Try this great French dish from Jordan Bourke - a pizza-style recipe that replaces cheese with slow-cooked onions



We’ve been trying out all-natural chef Jordan Bourke’s latest cookbook, The Natural Food Kitchen (Ryland, Peters & Small, £16.99) and were intrigued by this delicious looking pizza-style recipe that is made with spelt flour and replaces cheese with slow-cooked onions.

Jordan says: ‘Pissaladière, like socca, is a favourite recipe of mine from the south of France. The base is made with bread or pizza dough, except not rolled out quite as thin. It is the ultimate example of how glorious a pizza-type dish can be without the use of cheese. The slow-cooked onions are essential for a good pissaladiére, so don’t be tempted to whack up the heat to try and speed things up; this is one of those things that you just can’t cheat.’

Serves 4–6


250g white spelt flour

1 tsp easy blend dried yeast (about half a 7g sachet)

1 tbsp coconut palm sugar

Extra virgin olive oil

1 tsp sea salt, plus a little extra to serve

5 large onions (about 1 kg), peeled and sliced thinly

A few sprigs of thyme

2 garlic cloves, crushed

25 stoned black olives


1. Place the flour, yeast, coconut palm sugar and salt in a large mixing bowl. Add in 125ml of warm-hot water and 2 tablespoons of olive oil. Bring together and then with one hand, lift the entire dough into the air and slap it very firmly back down into the bowl. Repeat this movement 10 times. It will be sticky at this point, but tip it out onto a lightly floured work surface and knead for 6-8 minutes until it is no longer as sticky and has become smooth in appearance. Use a little more flour as you go to keep it from sticking, but make sure you use the minimum possible. Place in a lightly oiled bowl and leave to rise in a warm place (near a turned-on oven or radiator is best) for an hour, or until the dough has doubled in size.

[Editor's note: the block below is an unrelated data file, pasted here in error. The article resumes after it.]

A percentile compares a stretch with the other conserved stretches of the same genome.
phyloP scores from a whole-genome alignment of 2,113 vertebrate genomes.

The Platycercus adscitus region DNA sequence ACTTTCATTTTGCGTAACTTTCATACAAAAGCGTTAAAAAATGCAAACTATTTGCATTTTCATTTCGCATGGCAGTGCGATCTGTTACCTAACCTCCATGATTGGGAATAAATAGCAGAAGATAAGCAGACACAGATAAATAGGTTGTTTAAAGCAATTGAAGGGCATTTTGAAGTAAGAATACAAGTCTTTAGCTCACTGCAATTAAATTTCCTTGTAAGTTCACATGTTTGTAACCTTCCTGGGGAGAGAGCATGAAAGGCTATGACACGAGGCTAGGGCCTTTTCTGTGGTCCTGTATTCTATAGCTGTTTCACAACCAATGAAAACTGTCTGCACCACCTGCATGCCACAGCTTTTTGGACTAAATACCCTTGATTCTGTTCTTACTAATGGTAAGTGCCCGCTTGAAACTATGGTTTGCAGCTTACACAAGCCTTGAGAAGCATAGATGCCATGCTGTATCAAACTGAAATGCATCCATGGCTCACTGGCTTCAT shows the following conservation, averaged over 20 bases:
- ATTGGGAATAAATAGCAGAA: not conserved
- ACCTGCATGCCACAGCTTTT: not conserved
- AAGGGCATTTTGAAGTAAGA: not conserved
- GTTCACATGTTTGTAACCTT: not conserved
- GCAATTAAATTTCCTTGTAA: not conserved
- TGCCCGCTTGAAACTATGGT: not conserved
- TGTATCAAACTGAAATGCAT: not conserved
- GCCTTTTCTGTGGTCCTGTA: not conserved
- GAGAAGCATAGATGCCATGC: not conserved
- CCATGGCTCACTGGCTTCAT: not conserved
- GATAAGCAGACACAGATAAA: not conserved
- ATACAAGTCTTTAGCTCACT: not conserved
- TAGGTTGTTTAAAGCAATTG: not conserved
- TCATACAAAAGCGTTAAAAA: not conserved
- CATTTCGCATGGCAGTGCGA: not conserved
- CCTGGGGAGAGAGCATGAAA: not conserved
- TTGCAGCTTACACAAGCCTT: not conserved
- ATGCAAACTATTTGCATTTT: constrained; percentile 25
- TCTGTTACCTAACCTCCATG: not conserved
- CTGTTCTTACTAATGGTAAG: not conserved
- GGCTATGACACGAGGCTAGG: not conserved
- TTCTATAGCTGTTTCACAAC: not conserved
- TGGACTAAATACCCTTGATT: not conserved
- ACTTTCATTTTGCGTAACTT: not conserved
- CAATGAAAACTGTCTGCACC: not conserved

2. Place the onions, thyme and 4 tablespoons olive oil in a large heavy-based frying pan and place over a low heat. Cook very gently for 30 minutes, add in the garlic and cook for another 10 minutes, stirring now and again until the onions are very soft and sweet, but not brown. Set aside.

3. Beat back the dough, tip out onto a lightly floured surface and roll into either 4 small or 1 large rectangular shape. Carefully move onto a lightly oiled baking sheet. Leave to rise for another 30 minutes.

4. Preheat the oven to 245°C (475°F) Gas Mark 9. After the second rising, dimple the dough with your fingertips, leaving the edges as they are. Cover with the onions and the olives. If you are not vegetarian, pissaladiére is often topped with anchovies, traditionally in a criss-cross pattern. Personally, I don’t really like my pissaladiére looking like a stained glass window so I leave it more rustic-looking.

5. Bake in the oven for about 20 minutes, until the dough is cooked and the edges are crisp and golden. Drizzle over a little olive oil, a sprinkling of sea salt and serve immediately.